What are the advantages of compact strings over compressed strings in JDK9?

  • 9
    Never heard of compressed strings (as a thing), but there is a JEP about compact strings: Compact Strings. May 25, 2017 at 11:22
  • 6
    Well look at it now :D But, it always helps to include where you've read something. May 26, 2017 at 7:36

4 Answers 4


Compressed strings (Java 6) and compact strings (Java 9) both have the same motivation (strings are often effectively Latin-1, so half the space is wasted) and goal (make those strings small) but the implementations differ a lot.

Compressed Strings

In an interview Aleksey Shipilëv (who was in charge of implementing the Java 9 feature) had this to say about compressed strings:

UseCompressedStrings feature was rather conservative: while distinguishing between char[] and byte[] case, and trying to compress the char[] into byte[] on String construction, it done most String operations on char[], which required to unpack the String. Therefore, it benefited only a special type of workloads, where most strings are compressible (so compression does not go to waste), and only a limited amount of known String operations are performed on them (so no unpacking is needed). In great many workloads, enabling -XX:+UseCompressedStrings was a pessimization.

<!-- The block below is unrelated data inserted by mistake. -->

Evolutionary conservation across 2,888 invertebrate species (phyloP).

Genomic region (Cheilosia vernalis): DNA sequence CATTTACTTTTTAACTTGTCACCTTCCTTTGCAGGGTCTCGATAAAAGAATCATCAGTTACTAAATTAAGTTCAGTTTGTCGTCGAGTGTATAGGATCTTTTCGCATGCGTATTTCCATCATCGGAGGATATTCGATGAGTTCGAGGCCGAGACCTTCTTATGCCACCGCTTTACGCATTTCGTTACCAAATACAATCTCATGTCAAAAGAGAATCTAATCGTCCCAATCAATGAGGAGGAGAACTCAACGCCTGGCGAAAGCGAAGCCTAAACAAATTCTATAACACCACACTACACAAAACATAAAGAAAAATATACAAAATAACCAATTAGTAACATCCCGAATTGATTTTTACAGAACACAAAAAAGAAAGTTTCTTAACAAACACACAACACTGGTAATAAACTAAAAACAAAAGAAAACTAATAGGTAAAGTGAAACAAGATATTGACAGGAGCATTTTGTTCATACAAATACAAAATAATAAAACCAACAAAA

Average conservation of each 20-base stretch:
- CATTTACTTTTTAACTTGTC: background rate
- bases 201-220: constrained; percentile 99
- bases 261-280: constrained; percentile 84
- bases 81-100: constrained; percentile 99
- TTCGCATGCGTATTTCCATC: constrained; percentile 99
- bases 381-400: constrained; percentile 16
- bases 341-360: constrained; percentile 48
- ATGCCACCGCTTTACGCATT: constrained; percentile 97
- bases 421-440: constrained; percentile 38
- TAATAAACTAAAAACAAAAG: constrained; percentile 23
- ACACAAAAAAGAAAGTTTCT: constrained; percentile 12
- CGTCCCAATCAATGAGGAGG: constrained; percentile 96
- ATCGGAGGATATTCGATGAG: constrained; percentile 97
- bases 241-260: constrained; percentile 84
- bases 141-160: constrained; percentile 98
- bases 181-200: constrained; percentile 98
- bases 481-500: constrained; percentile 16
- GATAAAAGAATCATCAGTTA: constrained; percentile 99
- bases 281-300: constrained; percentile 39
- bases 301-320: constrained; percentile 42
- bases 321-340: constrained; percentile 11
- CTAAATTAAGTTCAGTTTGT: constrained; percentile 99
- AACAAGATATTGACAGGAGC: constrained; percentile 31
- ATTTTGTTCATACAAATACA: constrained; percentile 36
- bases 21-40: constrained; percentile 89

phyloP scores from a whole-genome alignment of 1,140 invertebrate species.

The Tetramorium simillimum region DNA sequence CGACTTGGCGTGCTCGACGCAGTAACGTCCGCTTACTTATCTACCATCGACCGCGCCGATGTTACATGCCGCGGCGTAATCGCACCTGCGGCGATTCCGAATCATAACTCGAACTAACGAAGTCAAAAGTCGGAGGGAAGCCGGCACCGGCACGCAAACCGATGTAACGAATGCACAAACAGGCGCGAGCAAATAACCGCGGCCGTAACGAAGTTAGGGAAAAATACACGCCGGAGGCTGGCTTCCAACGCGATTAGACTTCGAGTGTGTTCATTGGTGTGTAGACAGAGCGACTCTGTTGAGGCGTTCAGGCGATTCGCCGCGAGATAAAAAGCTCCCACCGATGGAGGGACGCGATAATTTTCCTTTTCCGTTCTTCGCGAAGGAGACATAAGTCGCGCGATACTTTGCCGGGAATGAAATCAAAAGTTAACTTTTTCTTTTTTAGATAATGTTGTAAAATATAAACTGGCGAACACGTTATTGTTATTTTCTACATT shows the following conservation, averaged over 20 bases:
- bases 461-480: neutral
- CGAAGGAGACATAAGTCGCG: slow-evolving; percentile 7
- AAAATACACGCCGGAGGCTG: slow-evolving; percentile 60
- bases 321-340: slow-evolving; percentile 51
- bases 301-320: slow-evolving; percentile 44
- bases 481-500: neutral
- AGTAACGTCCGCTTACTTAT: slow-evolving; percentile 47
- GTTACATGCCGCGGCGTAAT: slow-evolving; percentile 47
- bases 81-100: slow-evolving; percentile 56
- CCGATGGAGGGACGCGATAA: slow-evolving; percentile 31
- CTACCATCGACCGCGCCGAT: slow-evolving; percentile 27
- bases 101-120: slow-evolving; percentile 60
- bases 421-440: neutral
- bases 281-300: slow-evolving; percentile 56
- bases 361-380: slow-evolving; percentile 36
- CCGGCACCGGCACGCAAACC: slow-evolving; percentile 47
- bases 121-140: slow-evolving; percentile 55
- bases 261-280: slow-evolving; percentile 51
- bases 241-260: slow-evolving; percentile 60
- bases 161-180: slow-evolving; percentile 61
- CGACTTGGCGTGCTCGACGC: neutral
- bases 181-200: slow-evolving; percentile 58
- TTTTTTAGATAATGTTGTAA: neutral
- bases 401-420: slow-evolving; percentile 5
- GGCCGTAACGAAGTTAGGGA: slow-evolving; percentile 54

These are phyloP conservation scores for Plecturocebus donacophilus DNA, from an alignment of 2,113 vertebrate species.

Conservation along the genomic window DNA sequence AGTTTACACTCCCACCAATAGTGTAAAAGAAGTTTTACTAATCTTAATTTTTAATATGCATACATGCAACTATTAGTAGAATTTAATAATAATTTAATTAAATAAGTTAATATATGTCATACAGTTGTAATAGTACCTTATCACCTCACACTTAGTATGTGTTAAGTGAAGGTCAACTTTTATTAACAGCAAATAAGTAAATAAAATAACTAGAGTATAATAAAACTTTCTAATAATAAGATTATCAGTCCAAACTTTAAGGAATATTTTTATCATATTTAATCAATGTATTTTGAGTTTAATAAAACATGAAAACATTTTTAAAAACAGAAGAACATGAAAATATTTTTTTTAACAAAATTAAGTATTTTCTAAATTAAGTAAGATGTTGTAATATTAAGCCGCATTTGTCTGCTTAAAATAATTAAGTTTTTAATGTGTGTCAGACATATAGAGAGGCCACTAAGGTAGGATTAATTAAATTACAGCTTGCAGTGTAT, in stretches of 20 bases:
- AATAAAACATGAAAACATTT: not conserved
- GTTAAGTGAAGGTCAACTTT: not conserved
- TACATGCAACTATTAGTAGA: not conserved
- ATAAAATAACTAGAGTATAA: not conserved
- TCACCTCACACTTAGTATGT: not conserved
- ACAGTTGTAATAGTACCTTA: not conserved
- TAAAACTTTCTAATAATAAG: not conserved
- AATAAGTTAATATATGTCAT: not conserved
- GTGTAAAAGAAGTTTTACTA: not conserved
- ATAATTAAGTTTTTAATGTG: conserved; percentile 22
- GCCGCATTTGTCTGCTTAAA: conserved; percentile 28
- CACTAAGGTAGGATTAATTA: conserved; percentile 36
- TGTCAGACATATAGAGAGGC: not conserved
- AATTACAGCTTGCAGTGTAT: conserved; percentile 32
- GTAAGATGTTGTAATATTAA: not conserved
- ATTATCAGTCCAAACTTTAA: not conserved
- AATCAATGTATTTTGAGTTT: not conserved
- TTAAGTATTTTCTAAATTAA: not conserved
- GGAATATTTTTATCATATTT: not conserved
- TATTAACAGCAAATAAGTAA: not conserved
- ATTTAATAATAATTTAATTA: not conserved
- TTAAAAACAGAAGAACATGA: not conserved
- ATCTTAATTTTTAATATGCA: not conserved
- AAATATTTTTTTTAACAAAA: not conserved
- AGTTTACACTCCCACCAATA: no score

[...] UseCompressedStrings implementation was basically an optional feature that maintained a completely distinct String implementation in alt-rt.jar, which was loaded once the VM option is supplied. Optional features are harder to test, since they double the number of option combinations to try.

Compact Strings

In Java 9 on the other hand, compact strings are fully integrated into the JDK source. String is always backed by byte[], where characters use one byte if they are Latin-1 and otherwise two. Most operations do a check to see which is the case, e.g. charAt:

public char charAt(int index) {
    if (isLatin1()) {
        return StringLatin1.charAt(value, index);
    } else {
        return StringUTF16.charAt(value, index);

Compact strings are enabled by default and can be partially disabled - "partially" because they are still backed by a byte[] and operations returning chars must still put them together from two separate bytes (due to intrinsics it is hard to say whether this has a performance impact).


If you're interested in more background on compact strings I recommend to read the interview I linked to above and/or watch this great talk by the same Aleksey Shipilëv (which also explains the new string concatenation).

  • 5
    ...You'd think they would just switch the internal encoding to UTF-8 and be done... But no, they had to make it difficult and confusing.
    – jpmc26
    May 25, 2017 at 18:58
  • 7